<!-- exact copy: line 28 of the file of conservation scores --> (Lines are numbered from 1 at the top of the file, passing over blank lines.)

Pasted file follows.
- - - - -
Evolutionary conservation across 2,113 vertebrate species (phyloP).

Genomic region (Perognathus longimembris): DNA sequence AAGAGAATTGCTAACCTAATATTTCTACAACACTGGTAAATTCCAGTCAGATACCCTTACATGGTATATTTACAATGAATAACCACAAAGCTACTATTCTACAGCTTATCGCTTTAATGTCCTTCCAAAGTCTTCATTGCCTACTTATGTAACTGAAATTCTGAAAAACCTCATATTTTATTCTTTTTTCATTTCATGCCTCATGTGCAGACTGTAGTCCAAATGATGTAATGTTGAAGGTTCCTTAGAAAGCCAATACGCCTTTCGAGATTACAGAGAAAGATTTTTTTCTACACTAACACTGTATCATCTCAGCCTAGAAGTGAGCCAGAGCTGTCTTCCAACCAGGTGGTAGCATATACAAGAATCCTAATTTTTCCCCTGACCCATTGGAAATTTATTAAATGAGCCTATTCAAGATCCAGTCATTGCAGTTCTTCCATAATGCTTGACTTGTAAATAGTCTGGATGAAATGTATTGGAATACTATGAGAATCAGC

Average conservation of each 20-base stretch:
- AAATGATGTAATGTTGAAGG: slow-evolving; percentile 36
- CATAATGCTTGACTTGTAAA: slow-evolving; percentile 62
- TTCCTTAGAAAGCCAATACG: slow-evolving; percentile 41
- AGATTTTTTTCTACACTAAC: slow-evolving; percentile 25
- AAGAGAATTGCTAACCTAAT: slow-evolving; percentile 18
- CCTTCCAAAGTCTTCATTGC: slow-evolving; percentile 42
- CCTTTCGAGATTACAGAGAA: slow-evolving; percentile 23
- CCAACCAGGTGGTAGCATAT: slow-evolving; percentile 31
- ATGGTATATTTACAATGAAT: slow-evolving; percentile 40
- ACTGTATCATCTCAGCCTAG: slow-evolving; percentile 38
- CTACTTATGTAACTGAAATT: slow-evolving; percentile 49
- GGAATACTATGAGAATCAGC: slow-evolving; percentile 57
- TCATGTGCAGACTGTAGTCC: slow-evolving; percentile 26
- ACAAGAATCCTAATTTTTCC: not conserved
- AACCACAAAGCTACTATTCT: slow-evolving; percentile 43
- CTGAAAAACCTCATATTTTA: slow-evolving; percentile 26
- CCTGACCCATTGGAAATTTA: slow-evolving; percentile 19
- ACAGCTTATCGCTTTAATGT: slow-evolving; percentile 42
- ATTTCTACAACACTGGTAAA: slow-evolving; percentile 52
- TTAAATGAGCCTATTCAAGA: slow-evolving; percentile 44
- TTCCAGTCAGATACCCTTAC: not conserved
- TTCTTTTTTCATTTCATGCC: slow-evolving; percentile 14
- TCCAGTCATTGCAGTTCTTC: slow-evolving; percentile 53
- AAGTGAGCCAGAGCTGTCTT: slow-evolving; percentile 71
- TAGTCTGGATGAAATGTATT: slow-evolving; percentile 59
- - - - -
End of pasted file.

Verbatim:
- TAGTCTGGATGAAATGTATT: slow-evolving; percentile 59